Basically what you are asking for is called a digital to analog converter, or D/A or DAC for short. In this case you want the full range to be 0-10 volts.
From your description, it appears the receiving end passively pulls up the line, and is expecting the dimmer to put a variable resistance between it and ground. You want to outright control the voltage, but you only need a low side active pulldown to do it. Here is a circuit that will probably work:
The input to this analog circuit is a 0 to 3.3 volt digital PWM signal from a microcontroller. R5, C4, R2, and C2 form a two-pole low pass filter that makes the average value of the PWM signal. Since your frequency requirements are so low, you can easily create such a PWM signal in a microcontroller with plenty of resolution. For example, a 1 kHz PWM signal will have its PWM frequency reduced by nearly 4000 (over 70 dB) by this filter. Even slow micros can give you 8 bits or more resolution at 1 kHz PWM frequency. The micro would adjust its PWM duty cycle in response to commands received via a UART or some other digital interface.
The opamp is used in the classic positive gain configuration, except that since the transistor inverts the signal the opamp inputs are flipped in response. R1 and R4 form the feedback divider, which in this case causes the circuit to have a gain a little over 3. Ideally you want a gain of 3.03, but the values shown give you a little bit at the top of the range where you know the output will go to maximum. The opamp drives the base current of Q1 to whatever it takes to make the desired dimmer line output voltage. R3 is there so that there will be some voltage change in the opamp output with output change. Otherwise, the opamp output would always be at the B-E junction drop above ground, which could lead to instability. You didn't say what the maximum current is that a dimmer has to sink. This circuit can handle well over 100 mA, which is probably high. If so, you can make R3 higher, but the 1 kΩ shown should work anyway.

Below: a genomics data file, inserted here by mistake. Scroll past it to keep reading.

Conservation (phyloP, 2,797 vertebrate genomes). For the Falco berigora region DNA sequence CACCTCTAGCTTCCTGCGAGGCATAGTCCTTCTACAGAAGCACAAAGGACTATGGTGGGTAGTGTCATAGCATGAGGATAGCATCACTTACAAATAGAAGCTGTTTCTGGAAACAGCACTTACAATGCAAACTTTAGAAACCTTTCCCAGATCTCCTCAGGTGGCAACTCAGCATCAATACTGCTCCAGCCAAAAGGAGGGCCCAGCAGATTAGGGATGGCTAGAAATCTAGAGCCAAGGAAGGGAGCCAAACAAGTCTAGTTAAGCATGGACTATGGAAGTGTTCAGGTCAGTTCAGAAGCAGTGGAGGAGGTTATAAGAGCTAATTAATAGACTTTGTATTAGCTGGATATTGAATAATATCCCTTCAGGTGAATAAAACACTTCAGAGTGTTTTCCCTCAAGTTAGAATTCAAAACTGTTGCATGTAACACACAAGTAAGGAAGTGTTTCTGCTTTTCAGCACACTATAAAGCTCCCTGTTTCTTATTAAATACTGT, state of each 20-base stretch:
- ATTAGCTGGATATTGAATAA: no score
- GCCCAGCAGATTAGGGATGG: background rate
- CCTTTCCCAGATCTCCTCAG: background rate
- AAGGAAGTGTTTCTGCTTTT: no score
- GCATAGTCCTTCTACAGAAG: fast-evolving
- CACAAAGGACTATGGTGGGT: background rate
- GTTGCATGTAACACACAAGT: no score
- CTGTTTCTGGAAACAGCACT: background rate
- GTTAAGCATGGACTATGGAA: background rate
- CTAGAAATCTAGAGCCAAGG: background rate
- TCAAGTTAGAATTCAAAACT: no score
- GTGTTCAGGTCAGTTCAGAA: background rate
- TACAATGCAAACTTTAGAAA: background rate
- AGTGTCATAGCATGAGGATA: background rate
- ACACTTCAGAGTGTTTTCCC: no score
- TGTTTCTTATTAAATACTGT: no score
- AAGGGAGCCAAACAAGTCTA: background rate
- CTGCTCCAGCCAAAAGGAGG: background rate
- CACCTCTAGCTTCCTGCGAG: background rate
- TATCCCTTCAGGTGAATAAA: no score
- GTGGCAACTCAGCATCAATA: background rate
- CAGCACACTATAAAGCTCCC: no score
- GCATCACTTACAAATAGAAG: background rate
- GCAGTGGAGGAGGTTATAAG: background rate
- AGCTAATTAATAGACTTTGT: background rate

C3 is there only for stability. You don't need much bandwidth, so there is no harm in overdamping the opamp. Some capacitance here will be needed since even with R3 there, there will actually be a voltage gain less than 1 from the input to the opamp output.
The previous circuit accidentally had the opamp inputs flipped. The transistor inverts the voltage, so the opamp inputs have to be opposite from the usual positive gain configuration. The circuit above is now the fixed version.
I have also updated the circuit for the processor running at 3.3 V instead of 5 V and now show the PWM signal from the micro directly.